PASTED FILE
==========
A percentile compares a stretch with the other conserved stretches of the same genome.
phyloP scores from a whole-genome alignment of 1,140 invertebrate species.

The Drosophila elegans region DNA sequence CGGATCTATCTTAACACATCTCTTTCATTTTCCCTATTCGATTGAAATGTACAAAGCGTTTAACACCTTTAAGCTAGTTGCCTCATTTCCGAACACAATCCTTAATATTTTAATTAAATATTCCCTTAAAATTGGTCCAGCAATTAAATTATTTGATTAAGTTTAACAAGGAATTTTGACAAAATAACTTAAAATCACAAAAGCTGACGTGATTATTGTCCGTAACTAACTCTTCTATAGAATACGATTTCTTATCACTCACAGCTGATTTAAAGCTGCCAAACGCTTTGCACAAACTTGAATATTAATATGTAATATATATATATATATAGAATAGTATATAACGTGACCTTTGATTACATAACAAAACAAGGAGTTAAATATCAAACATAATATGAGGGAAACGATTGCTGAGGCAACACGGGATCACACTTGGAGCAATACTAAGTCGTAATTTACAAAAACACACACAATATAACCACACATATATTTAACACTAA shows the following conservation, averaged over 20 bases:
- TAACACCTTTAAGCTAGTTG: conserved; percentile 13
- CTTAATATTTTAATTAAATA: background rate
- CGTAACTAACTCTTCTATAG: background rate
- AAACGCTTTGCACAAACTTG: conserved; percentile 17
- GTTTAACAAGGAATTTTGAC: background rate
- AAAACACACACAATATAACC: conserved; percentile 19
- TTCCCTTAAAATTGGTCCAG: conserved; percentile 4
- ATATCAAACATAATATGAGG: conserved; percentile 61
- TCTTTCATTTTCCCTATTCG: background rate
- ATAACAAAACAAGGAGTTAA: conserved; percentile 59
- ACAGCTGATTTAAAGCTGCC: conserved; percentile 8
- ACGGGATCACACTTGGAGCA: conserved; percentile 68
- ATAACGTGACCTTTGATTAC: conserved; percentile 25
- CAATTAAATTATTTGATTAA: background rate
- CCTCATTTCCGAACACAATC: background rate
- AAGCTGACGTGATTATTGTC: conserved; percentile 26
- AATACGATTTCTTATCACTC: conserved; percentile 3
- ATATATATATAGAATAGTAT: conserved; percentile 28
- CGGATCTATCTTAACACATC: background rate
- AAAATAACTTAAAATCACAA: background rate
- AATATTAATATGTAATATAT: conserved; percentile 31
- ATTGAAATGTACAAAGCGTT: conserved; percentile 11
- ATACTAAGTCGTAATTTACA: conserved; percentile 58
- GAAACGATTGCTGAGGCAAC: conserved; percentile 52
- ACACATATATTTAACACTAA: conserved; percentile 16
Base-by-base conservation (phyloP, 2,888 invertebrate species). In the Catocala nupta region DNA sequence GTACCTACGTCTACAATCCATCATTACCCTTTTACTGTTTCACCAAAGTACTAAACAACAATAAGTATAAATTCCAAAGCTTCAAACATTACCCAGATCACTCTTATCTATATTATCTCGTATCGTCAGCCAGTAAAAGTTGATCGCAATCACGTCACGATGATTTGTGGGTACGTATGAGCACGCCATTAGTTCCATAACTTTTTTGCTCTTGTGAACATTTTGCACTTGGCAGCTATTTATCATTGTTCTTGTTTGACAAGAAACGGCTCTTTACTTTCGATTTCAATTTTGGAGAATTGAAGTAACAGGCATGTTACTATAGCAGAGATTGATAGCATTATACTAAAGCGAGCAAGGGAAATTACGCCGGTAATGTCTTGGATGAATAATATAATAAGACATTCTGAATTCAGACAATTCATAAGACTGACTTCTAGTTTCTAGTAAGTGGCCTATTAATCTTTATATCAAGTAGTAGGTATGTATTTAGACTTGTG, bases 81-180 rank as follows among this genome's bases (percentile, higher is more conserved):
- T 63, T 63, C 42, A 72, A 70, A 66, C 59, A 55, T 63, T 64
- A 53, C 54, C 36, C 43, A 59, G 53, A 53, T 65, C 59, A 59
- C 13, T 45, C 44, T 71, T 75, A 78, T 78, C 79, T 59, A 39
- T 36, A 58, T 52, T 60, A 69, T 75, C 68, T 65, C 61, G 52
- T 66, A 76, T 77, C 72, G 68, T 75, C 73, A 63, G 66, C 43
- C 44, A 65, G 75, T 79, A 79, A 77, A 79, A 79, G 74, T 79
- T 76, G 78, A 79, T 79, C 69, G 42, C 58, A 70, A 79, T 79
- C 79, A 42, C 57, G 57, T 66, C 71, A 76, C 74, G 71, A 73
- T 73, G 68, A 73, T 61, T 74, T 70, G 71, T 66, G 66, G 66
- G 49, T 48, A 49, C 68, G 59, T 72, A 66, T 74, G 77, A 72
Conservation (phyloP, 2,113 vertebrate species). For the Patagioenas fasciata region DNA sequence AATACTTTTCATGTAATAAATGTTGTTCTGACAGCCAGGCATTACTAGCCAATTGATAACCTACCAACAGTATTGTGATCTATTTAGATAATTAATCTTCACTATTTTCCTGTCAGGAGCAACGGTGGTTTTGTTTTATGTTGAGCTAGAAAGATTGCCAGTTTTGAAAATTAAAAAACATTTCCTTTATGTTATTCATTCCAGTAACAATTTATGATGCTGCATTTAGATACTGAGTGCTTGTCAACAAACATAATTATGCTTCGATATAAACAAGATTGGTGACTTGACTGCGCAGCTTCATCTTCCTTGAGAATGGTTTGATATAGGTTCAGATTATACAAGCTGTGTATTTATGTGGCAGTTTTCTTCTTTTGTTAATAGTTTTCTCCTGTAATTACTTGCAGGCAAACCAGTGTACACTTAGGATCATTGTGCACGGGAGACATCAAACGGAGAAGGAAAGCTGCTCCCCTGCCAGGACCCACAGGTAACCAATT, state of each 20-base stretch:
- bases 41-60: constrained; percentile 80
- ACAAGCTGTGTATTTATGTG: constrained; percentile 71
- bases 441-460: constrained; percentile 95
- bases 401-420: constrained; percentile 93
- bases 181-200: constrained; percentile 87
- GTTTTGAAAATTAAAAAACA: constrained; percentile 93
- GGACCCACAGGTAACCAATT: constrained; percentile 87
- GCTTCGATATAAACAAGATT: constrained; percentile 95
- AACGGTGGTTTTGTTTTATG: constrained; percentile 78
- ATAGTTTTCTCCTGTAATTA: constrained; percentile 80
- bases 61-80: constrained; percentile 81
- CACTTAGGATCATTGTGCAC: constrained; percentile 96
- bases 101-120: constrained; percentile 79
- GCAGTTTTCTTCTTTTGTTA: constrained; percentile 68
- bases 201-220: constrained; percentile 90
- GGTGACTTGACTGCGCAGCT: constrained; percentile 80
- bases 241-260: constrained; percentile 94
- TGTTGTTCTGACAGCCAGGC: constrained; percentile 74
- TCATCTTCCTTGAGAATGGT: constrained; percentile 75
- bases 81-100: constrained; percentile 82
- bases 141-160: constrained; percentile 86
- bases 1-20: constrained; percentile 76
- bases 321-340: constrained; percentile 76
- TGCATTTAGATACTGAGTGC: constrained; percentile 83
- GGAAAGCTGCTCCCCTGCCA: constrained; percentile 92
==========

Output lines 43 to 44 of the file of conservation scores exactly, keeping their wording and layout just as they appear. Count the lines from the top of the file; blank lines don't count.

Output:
- bases 441-460: constrained; percentile 95
- bases 401-420: constrained; percentile 93